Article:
FORMER Secretary of State for Wales Nicholas Edwards, latterly Lord Crickhowell, has died at the age of 84.
Nicholas Edwards was born on February 25, 1934, was educated at Westminster School.
After completing his National Service in the Royal Welch Fusiliers, he read History at Trinity College, Cambridge, graduating in 1957.
After leaving University, he worked in finance in the City of London, becoming a director of both an insurance brokerage and the ‘bankers to army and empire’ National & Grindlays.
In 1970, he contested the old County Seat of Pembrokeshire.
The sitting MP, the former Bevanite left-winger Desmond Donnelly, had shifted across the political spectrum to adopt positions even farther to the right than the Conservative Party of the day. Donnelly had resigned the Labour whip in the Commons in 1968 before founding the Democratic Party, whose candidate he was in the 1970 election.
Ranged against Donnelly were both Nicholas Edwards – widely regarded as being foisted onto a constituency with which he had few – if any – links and Labour’s candidate, schoolteacher and Neyland resident Gordon Parry.
In the Conservative’s surprise victory in the General Election, the split in the Labour vote between Donnelly and Parry let the unfancied Edwards through the middle and he won the seat with a majority of just over 1,200.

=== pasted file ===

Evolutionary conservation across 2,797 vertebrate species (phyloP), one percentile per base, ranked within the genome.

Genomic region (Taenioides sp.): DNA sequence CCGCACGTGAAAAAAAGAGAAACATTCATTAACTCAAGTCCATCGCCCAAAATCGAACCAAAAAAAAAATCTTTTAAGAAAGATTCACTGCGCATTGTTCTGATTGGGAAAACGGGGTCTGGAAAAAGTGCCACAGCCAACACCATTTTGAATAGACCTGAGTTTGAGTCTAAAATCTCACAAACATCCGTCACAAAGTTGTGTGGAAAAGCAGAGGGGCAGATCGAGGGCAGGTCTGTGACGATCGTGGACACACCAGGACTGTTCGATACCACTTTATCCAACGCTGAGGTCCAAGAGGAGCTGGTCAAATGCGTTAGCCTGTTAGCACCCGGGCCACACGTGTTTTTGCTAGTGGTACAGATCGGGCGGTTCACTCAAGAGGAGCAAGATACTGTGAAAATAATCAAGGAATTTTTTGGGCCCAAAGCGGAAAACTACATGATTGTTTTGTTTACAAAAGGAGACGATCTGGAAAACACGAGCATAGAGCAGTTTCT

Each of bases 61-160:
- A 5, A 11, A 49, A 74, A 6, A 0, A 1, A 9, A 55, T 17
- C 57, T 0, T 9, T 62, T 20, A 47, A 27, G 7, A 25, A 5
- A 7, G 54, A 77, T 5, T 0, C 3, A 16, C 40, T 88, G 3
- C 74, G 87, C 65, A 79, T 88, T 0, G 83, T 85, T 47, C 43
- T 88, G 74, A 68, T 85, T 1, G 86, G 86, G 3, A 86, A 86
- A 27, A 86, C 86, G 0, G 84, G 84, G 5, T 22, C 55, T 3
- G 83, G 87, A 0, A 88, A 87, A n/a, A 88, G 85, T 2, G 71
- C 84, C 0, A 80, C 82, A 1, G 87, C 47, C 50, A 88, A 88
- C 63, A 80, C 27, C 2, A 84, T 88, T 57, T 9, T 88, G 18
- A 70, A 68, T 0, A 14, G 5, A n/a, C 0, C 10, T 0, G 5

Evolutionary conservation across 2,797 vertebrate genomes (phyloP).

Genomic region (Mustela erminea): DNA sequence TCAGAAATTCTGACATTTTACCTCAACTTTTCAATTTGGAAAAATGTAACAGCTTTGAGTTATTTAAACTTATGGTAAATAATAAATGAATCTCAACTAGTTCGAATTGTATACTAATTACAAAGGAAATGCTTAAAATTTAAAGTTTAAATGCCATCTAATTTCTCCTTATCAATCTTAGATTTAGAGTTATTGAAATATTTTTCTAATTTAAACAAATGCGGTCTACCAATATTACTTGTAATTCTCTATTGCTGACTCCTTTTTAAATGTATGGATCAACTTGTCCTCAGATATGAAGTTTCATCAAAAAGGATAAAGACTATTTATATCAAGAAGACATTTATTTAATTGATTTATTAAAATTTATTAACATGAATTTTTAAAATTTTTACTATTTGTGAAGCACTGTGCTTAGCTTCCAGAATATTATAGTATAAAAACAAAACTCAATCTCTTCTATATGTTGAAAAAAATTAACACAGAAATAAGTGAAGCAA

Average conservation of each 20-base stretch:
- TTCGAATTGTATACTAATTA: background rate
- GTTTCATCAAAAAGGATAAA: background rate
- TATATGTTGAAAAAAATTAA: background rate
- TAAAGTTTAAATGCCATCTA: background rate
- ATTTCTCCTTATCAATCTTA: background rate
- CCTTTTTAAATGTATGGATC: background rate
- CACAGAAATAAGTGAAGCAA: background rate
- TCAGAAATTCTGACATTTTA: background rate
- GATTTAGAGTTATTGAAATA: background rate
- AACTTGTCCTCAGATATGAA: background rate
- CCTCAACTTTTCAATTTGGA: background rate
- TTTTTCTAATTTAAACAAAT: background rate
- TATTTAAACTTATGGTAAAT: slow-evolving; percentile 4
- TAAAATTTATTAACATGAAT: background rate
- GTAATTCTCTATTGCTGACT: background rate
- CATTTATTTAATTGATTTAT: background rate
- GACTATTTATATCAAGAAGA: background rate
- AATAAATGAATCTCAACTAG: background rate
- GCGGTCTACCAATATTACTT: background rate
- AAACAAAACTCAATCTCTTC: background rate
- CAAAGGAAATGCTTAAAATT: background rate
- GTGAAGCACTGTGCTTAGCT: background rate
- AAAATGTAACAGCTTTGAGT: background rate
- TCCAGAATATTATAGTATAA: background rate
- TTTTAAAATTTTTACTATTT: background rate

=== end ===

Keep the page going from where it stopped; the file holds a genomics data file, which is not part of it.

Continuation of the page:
Edwards was to face Parry as his main opponent in the elections of February and October 1974; on each occasion beating his opponent by fewer than 1,500 votes.
In the Conservative election victory of 1979, Nicholas Edwards was elected with a majority of over 7,700 votes and, in the 1983 landslide, won by just under 9,500 votes.
After the 1979 election, he was appointed to be Secretary of State for Wales, in which role he piloted through the Commons both the formation of S4C as Wales’ national Welsh language broadcaster and began outlining the case for the regeneration of Cardiff Bay, opposed – ironically – at the time by Rhodri Morgan.
He was a noticeable early opponent of the Poll Tax.
He stepped down from the Commons at the 1987 election and was appointed Baron Crickhowell of Pont Esgob in the Black Mountains and County of Powys.